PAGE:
It’s not clear to me that the authors ever answer the question that is posed in the title of their book: why do we kill? And if they do it’s the smaller pragmatic why’s of commonly known negative social factors of single-parent homes, bad schools, barriers to upward mobility, etc. But perhaps the point is precisely that there is no answer, that violence is as absurd as the murder of the Arab in Camus’s The Stranger. People kill for nothing:
“People kill because they’re angry over a slight. Frustrated over a hard look. Pissed off because somebody talked with their girl. They kill and will kill for nothing.”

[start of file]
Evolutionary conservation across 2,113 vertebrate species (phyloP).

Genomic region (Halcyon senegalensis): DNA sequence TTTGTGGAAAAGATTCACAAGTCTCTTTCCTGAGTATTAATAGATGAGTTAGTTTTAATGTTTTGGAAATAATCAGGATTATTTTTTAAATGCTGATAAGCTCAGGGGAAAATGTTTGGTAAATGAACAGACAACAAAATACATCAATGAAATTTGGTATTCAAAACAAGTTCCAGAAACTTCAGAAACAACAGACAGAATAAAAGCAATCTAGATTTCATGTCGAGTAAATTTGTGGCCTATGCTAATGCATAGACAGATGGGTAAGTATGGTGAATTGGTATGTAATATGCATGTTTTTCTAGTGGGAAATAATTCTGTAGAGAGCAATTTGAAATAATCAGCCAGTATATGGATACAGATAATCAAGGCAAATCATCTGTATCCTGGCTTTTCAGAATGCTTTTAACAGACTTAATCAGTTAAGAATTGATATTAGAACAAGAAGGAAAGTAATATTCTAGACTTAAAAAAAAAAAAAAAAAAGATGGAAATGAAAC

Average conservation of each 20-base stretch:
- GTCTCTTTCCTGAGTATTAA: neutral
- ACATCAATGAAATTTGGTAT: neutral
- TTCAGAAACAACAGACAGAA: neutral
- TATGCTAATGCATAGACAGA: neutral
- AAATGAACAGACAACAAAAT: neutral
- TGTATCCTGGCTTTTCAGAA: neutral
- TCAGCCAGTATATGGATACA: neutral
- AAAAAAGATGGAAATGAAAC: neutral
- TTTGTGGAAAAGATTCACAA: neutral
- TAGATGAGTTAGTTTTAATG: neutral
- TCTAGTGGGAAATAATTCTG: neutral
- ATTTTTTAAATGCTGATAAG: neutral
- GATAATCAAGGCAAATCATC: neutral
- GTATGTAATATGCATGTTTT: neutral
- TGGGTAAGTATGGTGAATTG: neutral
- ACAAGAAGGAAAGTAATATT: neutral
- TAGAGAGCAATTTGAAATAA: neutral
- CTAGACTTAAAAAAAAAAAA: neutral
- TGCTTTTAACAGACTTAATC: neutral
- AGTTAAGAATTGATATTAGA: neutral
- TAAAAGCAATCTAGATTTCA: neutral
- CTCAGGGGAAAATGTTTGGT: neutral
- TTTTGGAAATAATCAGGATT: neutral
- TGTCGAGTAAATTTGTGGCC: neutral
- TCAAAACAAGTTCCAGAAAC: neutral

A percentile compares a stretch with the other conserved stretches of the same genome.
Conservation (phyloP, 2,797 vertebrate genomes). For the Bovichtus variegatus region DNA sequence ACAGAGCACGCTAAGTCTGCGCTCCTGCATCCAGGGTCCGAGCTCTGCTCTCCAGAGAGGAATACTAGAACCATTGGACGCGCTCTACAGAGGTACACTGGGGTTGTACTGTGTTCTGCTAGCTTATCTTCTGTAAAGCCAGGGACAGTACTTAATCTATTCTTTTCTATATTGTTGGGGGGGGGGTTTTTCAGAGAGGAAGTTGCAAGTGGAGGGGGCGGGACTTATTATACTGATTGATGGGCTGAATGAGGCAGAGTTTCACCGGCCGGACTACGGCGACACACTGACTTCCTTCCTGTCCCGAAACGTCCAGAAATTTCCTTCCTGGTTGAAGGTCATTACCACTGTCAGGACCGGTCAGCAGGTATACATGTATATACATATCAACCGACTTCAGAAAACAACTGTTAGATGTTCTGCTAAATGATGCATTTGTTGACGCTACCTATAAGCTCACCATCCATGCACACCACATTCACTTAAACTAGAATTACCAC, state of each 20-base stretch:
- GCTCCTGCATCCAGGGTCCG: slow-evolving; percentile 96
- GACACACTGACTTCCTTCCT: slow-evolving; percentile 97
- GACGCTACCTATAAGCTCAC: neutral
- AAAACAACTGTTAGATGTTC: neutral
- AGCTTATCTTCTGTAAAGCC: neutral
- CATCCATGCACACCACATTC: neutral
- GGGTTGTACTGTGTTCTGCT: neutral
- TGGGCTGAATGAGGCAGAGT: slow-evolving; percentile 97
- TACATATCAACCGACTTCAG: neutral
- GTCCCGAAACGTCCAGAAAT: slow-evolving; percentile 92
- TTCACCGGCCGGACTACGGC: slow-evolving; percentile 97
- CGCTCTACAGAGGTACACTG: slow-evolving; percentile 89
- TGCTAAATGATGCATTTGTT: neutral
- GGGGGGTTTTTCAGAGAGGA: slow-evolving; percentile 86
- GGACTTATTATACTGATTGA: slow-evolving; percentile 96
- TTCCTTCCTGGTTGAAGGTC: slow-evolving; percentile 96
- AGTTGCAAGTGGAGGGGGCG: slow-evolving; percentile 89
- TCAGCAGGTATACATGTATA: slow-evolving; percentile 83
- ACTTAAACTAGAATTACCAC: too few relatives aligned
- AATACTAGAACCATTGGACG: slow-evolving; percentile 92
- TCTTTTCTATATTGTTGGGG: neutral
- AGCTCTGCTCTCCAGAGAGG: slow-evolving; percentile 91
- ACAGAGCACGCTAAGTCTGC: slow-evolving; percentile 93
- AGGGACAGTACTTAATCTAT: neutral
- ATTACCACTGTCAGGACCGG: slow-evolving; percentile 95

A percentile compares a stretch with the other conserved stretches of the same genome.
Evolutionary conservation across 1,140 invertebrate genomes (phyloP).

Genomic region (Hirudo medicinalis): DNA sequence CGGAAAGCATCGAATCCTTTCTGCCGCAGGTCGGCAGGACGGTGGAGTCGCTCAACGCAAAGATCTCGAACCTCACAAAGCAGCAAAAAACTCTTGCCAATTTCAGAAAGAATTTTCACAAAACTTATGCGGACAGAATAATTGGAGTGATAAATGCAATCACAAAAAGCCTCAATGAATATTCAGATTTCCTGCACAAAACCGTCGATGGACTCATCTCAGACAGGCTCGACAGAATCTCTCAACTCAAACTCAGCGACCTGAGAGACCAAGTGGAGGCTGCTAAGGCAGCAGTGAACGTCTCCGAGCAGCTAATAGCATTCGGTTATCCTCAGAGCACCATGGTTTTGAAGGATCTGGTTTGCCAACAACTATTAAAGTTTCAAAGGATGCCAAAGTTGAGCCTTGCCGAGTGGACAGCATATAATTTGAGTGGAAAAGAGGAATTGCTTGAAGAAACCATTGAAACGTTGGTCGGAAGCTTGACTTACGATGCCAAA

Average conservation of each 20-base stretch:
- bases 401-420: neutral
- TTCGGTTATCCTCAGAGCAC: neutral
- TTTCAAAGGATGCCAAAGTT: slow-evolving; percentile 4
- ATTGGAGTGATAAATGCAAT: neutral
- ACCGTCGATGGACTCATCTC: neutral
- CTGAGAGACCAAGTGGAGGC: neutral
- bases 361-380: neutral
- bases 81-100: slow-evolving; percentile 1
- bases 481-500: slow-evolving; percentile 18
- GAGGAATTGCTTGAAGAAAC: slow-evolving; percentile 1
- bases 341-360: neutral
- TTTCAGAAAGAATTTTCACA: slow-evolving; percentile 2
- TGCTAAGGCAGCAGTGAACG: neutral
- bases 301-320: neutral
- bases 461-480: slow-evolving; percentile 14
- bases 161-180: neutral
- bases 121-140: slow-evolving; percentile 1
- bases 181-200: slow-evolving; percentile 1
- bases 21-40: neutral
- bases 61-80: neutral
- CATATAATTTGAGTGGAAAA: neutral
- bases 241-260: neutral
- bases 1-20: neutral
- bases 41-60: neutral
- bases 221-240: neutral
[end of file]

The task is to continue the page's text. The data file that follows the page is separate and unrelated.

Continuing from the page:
Many of the brutal murders described are committed by teenagers, in a matter of fact way. It’s not a fearless anger or revenge that drives these murders. It’s much less dramatic than that. These are kids, stupid ignorant kids, who have no understanding of (and thus no value for) human life. They carry the ultimate responsibility for failing under the immense hopelessness of their environment. But once that is clear, ideas for solutions have to start flowing (along with funding). That’s a tough thing to ask for in this climate of budget ceiling debates.